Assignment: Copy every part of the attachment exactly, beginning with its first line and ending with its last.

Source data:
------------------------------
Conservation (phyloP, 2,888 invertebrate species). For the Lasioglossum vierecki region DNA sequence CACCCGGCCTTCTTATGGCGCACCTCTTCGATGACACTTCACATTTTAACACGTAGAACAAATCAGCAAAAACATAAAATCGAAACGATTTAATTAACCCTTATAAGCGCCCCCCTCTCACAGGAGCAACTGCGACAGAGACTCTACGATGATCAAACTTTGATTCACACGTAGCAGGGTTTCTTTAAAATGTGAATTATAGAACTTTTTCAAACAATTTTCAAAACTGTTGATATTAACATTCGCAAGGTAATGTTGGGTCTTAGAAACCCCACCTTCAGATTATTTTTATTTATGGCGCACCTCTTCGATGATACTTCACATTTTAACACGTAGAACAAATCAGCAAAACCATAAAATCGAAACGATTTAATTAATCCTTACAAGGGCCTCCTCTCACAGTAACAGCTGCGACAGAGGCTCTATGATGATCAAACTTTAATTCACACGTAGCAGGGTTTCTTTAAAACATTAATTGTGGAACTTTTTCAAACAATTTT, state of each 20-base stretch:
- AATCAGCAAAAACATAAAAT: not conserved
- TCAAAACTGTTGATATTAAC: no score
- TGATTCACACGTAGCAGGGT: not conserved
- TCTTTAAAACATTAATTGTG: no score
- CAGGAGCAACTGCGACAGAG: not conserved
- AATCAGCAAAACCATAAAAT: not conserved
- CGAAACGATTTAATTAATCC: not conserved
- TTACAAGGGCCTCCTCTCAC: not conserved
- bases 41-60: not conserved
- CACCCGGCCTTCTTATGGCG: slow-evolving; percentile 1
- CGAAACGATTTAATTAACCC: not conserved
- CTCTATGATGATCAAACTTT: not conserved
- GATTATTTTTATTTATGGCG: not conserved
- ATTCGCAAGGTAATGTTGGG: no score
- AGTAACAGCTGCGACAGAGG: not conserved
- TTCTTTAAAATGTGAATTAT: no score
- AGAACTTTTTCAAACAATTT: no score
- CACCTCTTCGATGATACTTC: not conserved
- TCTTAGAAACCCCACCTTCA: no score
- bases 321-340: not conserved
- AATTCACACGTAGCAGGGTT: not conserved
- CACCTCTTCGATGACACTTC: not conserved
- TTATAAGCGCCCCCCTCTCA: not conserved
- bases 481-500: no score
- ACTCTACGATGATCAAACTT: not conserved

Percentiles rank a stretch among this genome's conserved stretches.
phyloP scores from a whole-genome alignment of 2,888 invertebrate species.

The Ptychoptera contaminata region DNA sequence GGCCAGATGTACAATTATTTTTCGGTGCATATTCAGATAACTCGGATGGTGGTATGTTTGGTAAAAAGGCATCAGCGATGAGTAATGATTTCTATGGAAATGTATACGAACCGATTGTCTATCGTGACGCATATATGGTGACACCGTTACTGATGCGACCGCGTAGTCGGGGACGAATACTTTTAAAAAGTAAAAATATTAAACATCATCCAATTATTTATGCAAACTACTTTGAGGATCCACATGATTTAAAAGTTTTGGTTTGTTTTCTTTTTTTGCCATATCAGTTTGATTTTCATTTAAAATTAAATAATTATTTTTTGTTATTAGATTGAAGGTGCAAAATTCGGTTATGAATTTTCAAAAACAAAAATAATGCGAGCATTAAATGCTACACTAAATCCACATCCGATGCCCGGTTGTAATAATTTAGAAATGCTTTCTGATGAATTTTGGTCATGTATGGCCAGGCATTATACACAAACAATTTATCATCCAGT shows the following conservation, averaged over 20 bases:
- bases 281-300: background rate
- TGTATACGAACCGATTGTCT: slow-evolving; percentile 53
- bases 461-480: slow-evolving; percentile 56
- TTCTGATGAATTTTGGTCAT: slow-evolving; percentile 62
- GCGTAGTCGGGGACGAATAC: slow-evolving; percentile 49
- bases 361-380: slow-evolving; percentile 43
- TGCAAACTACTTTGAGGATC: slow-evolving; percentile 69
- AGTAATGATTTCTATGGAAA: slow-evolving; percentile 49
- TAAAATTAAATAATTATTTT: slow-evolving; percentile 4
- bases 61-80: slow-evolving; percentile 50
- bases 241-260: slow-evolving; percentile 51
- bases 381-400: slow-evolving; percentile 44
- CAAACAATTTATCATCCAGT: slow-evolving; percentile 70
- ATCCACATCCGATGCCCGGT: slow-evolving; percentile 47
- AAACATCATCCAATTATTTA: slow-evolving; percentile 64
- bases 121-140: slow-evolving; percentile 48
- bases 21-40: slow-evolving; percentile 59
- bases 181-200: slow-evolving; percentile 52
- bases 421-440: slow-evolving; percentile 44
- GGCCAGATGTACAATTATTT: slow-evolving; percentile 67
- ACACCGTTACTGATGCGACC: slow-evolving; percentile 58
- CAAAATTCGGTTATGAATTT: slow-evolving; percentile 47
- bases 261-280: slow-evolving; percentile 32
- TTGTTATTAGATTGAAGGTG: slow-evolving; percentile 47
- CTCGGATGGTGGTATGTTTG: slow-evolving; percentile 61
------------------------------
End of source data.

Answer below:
Conservation (phyloP, 2,888 invertebrate species). For the Lasioglossum vierecki region DNA sequence CACCCGGCCTTCTTATGGCGCACCTCTTCGATGACACTTCACATTTTAACACGTAGAACAAATCAGCAAAAACATAAAATCGAAACGATTTAATTAACCCTTATAAGCGCCCCCCTCTCACAGGAGCAACTGCGACAGAGACTCTACGATGATCAAACTTTGATTCACACGTAGCAGGGTTTCTTTAAAATGTGAATTATAGAACTTTTTCAAACAATTTTCAAAACTGTTGATATTAACATTCGCAAGGTAATGTTGGGTCTTAGAAACCCCACCTTCAGATTATTTTTATTTATGGCGCACCTCTTCGATGATACTTCACATTTTAACACGTAGAACAAATCAGCAAAACCATAAAATCGAAACGATTTAATTAATCCTTACAAGGGCCTCCTCTCACAGTAACAGCTGCGACAGAGGCTCTATGATGATCAAACTTTAATTCACACGTAGCAGGGTTTCTTTAAAACATTAATTGTGGAACTTTTTCAAACAATTTT, state of each 20-base stretch:
- AATCAGCAAAAACATAAAAT: not conserved
- TCAAAACTGTTGATATTAAC: no score
- TGATTCACACGTAGCAGGGT: not conserved
- TCTTTAAAACATTAATTGTG: no score
- CAGGAGCAACTGCGACAGAG: not conserved
- AATCAGCAAAACCATAAAAT: not conserved
- CGAAACGATTTAATTAATCC: not conserved
- TTACAAGGGCCTCCTCTCAC: not conserved
- bases 41-60: not conserved
- CACCCGGCCTTCTTATGGCG: slow-evolving; percentile 1
- CGAAACGATTTAATTAACCC: not conserved
- CTCTATGATGATCAAACTTT: not conserved
- GATTATTTTTATTTATGGCG: not conserved
- ATTCGCAAGGTAATGTTGGG: no score
- AGTAACAGCTGCGACAGAGG: not conserved
- TTCTTTAAAATGTGAATTAT: no score
- AGAACTTTTTCAAACAATTT: no score
- CACCTCTTCGATGATACTTC: not conserved
- TCTTAGAAACCCCACCTTCA: no score
- bases 321-340: not conserved
- AATTCACACGTAGCAGGGTT: not conserved
- CACCTCTTCGATGACACTTC: not conserved
- TTATAAGCGCCCCCCTCTCA: not conserved
- bases 481-500: no score
- ACTCTACGATGATCAAACTT: not conserved

Percentiles rank a stretch among this genome's conserved stretches.
phyloP scores from a whole-genome alignment of 2,888 invertebrate species.

The Ptychoptera contaminata region DNA sequence GGCCAGATGTACAATTATTTTTCGGTGCATATTCAGATAACTCGGATGGTGGTATGTTTGGTAAAAAGGCATCAGCGATGAGTAATGATTTCTATGGAAATGTATACGAACCGATTGTCTATCGTGACGCATATATGGTGACACCGTTACTGATGCGACCGCGTAGTCGGGGACGAATACTTTTAAAAAGTAAAAATATTAAACATCATCCAATTATTTATGCAAACTACTTTGAGGATCCACATGATTTAAAAGTTTTGGTTTGTTTTCTTTTTTTGCCATATCAGTTTGATTTTCATTTAAAATTAAATAATTATTTTTTGTTATTAGATTGAAGGTGCAAAATTCGGTTATGAATTTTCAAAAACAAAAATAATGCGAGCATTAAATGCTACACTAAATCCACATCCGATGCCCGGTTGTAATAATTTAGAAATGCTTTCTGATGAATTTTGGTCATGTATGGCCAGGCATTATACACAAACAATTTATCATCCAGT shows the following conservation, averaged over 20 bases:
- bases 281-300: background rate
- TGTATACGAACCGATTGTCT: slow-evolving; percentile 53
- bases 461-480: slow-evolving; percentile 56
- TTCTGATGAATTTTGGTCAT: slow-evolving; percentile 62
- GCGTAGTCGGGGACGAATAC: slow-evolving; percentile 49
- bases 361-380: slow-evolving; percentile 43
- TGCAAACTACTTTGAGGATC: slow-evolving; percentile 69
- AGTAATGATTTCTATGGAAA: slow-evolving; percentile 49
- TAAAATTAAATAATTATTTT: slow-evolving; percentile 4
- bases 61-80: slow-evolving; percentile 50
- bases 241-260: slow-evolving; percentile 51
- bases 381-400: slow-evolving; percentile 44
- CAAACAATTTATCATCCAGT: slow-evolving; percentile 70
- ATCCACATCCGATGCCCGGT: slow-evolving; percentile 47
- AAACATCATCCAATTATTTA: slow-evolving; percentile 64
- bases 121-140: slow-evolving; percentile 48
- bases 21-40: slow-evolving; percentile 59
- bases 181-200: slow-evolving; percentile 52
- bases 421-440: slow-evolving; percentile 44
- GGCCAGATGTACAATTATTT: slow-evolving; percentile 67
- ACACCGTTACTGATGCGACC: slow-evolving; percentile 58
- CAAAATTCGGTTATGAATTT: slow-evolving; percentile 47
- bases 261-280: slow-evolving; percentile 32
- TTGTTATTAGATTGAAGGTG: slow-evolving; percentile 47
- CTCGGATGGTGGTATGTTTG: slow-evolving; percentile 61